Hennie van der Merwe was rather surprised when he recently observed a white Common Moorhen at the wetlands that form the Bird Paradise in Walvis Bay.
The sighting of this bird was extremely unusual since the normal Common Moorhen is slate-black with a dark olive-brown back and rump. Its legs and feet are yellow and the bill is a bright red with a yellow tip.
Although the first conclusion may be that the white of this particular Moorhen points towards albinism, upon closer inspection, the bird lacks the red eyes that are indicative of this genetic condition. Instead, this suggests that the bird is leucistic – a genetic disorder that causes its feathers to be white and the skin underneath to be pink. Leucistic skin does not contain melanocytes, i.e. pigment producing cells. In albinism, by contrast, these cells are present but unable to produce the pigment melanin.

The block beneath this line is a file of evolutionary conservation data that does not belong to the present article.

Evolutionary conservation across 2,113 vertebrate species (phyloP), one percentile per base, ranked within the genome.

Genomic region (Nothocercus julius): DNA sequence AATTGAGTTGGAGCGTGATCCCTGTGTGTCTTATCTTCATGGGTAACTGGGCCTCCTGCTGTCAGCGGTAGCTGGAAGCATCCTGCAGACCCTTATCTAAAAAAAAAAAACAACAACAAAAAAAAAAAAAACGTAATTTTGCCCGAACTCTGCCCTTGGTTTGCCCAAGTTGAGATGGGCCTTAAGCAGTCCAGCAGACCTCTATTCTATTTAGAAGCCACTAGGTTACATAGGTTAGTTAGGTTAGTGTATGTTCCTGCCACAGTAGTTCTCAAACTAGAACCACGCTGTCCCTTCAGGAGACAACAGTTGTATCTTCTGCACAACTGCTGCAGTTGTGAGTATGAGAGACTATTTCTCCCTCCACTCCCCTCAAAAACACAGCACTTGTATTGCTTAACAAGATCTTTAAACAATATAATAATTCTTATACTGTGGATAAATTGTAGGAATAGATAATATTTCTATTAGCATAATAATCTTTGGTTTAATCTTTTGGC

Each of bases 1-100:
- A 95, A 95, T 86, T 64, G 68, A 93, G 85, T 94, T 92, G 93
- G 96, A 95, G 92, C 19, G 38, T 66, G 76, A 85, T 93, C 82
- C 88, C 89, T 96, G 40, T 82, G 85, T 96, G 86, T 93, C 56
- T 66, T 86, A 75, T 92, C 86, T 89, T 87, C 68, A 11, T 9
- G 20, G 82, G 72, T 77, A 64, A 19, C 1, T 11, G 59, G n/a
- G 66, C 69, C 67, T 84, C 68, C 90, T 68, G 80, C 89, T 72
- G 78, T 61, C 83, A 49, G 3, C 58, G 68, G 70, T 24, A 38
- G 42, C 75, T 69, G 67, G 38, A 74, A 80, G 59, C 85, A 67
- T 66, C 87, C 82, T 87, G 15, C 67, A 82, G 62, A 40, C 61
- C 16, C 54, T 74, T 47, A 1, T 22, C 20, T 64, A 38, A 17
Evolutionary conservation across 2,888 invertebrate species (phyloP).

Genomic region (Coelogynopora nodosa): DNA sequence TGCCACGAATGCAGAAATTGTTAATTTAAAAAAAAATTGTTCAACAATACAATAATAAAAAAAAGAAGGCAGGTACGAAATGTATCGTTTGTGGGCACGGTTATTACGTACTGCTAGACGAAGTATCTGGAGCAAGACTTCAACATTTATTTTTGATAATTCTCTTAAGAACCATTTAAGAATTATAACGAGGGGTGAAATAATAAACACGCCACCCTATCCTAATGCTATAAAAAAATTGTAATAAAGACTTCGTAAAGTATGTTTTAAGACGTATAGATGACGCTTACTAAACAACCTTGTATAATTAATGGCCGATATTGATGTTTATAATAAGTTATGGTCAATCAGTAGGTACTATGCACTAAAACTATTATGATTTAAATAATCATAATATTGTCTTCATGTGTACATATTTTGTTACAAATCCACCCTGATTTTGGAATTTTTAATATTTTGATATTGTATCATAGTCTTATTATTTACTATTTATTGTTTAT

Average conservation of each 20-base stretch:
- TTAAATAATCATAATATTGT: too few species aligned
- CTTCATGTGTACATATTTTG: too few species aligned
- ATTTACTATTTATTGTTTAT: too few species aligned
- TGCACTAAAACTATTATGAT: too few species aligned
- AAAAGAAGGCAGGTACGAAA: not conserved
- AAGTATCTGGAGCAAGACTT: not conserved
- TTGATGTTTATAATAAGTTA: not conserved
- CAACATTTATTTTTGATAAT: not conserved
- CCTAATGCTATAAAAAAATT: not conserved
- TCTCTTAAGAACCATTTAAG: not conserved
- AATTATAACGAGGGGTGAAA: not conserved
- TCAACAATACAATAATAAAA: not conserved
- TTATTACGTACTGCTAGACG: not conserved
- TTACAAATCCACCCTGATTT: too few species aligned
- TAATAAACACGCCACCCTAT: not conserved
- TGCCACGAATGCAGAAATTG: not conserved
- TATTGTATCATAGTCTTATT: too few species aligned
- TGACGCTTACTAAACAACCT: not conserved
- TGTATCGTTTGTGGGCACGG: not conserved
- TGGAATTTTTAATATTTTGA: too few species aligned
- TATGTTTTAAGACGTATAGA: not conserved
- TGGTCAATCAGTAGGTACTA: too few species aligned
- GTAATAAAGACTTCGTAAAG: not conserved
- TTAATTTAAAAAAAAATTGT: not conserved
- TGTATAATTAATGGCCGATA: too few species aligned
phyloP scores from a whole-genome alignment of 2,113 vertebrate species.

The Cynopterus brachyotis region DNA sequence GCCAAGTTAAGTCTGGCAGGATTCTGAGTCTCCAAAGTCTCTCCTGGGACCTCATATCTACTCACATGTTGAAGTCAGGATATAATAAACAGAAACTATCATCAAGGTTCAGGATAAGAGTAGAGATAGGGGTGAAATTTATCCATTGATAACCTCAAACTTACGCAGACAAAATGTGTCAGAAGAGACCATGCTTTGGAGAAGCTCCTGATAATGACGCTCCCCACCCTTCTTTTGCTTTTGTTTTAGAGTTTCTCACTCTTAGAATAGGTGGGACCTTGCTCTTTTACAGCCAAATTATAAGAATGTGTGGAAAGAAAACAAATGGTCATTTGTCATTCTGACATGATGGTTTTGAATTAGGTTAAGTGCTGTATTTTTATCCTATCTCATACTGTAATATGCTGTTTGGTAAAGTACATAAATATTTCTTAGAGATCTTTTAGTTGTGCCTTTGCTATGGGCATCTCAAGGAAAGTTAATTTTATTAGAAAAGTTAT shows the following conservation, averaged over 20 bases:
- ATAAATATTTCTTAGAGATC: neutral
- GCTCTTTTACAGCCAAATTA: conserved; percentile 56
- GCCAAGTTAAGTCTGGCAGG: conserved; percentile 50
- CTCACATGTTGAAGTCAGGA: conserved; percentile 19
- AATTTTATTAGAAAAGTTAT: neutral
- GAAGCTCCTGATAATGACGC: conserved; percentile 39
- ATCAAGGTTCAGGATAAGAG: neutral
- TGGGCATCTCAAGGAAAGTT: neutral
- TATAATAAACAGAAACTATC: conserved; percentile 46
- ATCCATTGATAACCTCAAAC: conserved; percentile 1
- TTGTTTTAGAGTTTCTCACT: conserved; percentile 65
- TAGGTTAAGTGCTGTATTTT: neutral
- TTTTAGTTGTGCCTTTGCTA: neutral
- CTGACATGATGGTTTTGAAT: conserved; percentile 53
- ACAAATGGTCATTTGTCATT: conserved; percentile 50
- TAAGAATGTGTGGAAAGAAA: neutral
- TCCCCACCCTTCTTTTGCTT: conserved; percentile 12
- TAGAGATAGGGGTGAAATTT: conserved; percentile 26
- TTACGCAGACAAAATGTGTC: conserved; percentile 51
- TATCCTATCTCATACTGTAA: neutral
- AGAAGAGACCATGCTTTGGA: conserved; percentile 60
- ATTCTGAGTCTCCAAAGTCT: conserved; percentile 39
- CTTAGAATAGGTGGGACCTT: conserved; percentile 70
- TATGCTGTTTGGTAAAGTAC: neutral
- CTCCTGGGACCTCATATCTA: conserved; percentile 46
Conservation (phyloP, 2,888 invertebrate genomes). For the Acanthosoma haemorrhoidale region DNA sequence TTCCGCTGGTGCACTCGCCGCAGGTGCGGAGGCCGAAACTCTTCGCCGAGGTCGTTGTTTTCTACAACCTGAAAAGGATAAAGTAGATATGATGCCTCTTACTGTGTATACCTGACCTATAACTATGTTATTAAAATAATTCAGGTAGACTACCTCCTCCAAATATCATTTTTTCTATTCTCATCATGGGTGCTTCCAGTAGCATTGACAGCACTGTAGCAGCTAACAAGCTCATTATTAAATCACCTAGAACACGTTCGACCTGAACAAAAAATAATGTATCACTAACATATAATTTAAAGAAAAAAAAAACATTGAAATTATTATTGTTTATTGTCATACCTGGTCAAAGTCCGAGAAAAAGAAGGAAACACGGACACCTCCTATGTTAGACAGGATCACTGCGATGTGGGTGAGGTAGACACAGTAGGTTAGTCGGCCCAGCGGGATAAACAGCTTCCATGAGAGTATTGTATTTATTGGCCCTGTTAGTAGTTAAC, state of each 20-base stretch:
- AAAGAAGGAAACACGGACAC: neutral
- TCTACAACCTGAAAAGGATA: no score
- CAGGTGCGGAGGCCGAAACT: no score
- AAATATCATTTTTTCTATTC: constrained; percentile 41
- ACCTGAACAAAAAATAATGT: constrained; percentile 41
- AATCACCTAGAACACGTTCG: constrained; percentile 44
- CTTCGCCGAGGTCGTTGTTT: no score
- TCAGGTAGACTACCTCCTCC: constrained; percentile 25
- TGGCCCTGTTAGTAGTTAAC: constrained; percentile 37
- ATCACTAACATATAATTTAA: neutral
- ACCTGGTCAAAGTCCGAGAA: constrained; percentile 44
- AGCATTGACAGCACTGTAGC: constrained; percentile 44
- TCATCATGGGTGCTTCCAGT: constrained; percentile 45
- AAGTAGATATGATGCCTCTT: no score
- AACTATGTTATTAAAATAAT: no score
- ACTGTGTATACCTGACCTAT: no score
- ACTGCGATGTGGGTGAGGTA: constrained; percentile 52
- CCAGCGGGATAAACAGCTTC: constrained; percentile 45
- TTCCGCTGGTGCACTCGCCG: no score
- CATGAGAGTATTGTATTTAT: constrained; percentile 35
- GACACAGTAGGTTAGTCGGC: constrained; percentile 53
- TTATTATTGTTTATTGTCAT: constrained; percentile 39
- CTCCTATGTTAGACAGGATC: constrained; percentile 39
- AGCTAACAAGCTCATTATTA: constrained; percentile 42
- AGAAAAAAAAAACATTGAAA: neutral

Common Moorhens can be found all over Namibia where there are marshes, swamps, ponds, pans, rivers, streams, lakes and dams with fringing and emergent vegetation. They are associated with fresh water but occur along brackish waters on the Namibian coast. These birds are omnivorous, feeding on plant matter and invertebrates.
Author: Dirk Heinrich